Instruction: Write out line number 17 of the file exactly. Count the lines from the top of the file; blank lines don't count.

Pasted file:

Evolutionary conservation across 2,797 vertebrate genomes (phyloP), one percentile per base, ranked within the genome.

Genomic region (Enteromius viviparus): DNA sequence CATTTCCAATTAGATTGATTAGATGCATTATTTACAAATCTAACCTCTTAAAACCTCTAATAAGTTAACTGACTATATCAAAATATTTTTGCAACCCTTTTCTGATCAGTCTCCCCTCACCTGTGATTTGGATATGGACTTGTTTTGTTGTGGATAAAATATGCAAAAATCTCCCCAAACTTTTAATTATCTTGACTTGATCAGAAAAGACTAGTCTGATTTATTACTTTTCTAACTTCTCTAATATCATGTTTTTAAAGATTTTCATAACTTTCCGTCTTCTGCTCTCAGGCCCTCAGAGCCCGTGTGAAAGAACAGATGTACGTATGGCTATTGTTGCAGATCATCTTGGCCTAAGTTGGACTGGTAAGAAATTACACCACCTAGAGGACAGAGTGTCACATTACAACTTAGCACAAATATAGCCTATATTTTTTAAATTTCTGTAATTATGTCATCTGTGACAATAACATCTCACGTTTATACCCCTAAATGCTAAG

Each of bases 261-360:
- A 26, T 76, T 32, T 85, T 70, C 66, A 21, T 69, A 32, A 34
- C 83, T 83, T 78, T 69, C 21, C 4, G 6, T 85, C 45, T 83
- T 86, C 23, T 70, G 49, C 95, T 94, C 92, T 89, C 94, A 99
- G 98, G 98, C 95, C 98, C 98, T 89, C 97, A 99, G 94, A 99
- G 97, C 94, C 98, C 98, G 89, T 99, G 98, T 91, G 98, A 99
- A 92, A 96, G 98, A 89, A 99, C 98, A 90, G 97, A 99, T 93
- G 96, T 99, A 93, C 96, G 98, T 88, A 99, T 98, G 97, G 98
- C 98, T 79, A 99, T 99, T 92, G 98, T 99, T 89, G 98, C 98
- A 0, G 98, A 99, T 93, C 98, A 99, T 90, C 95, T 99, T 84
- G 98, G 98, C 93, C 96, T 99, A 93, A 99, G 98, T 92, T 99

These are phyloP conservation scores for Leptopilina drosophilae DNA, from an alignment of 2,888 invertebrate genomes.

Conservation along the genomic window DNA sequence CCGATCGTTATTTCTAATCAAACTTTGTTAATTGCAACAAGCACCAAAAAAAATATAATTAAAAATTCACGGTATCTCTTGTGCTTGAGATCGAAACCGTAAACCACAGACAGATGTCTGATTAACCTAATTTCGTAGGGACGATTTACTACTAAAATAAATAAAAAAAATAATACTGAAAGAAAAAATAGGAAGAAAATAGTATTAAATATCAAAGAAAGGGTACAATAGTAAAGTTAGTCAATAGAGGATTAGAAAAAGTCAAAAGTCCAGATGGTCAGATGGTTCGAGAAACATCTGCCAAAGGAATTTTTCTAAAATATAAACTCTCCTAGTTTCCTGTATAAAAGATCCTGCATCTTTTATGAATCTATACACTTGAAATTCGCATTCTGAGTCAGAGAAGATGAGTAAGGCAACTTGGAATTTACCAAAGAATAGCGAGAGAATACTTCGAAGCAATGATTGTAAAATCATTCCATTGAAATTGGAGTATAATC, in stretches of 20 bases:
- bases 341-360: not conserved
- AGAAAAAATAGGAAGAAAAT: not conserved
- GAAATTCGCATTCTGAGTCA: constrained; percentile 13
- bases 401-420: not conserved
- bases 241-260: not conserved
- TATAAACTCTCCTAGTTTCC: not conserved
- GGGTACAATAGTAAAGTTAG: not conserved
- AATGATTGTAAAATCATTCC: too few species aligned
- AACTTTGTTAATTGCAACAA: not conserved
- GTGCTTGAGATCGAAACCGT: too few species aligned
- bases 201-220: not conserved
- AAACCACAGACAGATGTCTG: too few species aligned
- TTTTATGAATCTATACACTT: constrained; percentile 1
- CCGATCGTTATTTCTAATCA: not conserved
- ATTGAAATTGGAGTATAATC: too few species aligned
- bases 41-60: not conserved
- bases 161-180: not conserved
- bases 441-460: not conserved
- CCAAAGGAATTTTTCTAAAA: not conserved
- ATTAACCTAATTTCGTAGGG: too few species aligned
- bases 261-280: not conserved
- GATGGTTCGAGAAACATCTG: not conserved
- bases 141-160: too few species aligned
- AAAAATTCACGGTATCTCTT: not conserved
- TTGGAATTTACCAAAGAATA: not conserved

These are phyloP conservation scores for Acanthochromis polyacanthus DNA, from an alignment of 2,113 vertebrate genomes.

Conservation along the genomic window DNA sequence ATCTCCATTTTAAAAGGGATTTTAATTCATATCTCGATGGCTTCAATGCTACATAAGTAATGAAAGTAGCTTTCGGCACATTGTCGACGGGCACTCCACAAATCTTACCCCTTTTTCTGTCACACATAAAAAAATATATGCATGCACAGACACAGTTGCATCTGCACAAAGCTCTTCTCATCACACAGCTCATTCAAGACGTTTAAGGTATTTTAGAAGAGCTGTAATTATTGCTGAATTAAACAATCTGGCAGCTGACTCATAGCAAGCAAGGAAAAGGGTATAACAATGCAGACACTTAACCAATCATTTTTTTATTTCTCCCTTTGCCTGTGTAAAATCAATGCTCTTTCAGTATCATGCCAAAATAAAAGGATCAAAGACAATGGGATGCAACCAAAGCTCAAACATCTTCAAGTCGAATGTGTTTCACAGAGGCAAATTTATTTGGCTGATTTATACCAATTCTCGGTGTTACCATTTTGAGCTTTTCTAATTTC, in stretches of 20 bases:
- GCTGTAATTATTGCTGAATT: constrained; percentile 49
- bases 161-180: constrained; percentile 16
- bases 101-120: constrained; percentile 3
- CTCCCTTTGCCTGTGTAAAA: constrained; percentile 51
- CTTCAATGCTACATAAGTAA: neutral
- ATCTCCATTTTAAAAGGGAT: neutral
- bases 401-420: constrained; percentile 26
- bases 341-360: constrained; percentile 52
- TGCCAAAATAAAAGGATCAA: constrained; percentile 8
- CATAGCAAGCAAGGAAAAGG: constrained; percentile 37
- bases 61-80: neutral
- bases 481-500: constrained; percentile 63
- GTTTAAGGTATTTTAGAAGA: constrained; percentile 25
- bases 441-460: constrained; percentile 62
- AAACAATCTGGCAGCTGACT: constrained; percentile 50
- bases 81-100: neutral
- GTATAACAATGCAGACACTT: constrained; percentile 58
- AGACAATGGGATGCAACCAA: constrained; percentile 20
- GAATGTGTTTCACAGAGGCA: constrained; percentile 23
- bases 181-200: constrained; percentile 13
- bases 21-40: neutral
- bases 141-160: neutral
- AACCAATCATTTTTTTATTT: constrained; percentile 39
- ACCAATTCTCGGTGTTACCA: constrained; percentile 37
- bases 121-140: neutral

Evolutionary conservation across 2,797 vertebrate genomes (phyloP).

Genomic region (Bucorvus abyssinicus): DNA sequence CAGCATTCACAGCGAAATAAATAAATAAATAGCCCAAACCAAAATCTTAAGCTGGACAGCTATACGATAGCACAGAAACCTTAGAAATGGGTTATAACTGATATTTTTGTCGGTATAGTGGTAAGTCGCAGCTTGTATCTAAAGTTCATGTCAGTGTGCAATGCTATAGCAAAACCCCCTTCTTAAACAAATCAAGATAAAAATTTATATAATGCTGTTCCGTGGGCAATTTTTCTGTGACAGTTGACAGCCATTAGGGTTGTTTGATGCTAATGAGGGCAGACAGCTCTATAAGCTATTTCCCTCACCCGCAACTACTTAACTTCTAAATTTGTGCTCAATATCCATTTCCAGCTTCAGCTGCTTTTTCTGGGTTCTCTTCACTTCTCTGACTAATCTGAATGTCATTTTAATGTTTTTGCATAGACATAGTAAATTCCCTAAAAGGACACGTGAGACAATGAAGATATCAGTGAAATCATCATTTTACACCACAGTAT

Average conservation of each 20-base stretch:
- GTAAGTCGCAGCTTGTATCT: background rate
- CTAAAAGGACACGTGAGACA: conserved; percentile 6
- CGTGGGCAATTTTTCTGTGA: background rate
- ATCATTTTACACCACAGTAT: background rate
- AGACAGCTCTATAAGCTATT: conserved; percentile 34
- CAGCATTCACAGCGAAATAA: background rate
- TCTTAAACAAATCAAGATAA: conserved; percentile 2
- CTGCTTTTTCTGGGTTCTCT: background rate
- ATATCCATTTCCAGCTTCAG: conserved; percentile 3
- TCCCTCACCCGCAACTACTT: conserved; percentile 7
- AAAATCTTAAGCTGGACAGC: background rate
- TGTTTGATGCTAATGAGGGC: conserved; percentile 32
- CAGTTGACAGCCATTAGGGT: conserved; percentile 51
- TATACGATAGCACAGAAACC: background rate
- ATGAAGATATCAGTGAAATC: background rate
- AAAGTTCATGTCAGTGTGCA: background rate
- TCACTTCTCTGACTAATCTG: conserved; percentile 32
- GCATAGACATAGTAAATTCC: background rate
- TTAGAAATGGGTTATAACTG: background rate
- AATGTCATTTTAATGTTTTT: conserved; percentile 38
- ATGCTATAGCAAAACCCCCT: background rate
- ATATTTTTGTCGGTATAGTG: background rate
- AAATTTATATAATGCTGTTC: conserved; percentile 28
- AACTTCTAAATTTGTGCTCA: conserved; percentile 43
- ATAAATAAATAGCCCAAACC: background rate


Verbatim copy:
- AGAAAAAATAGGAAGAAAAT: not conserved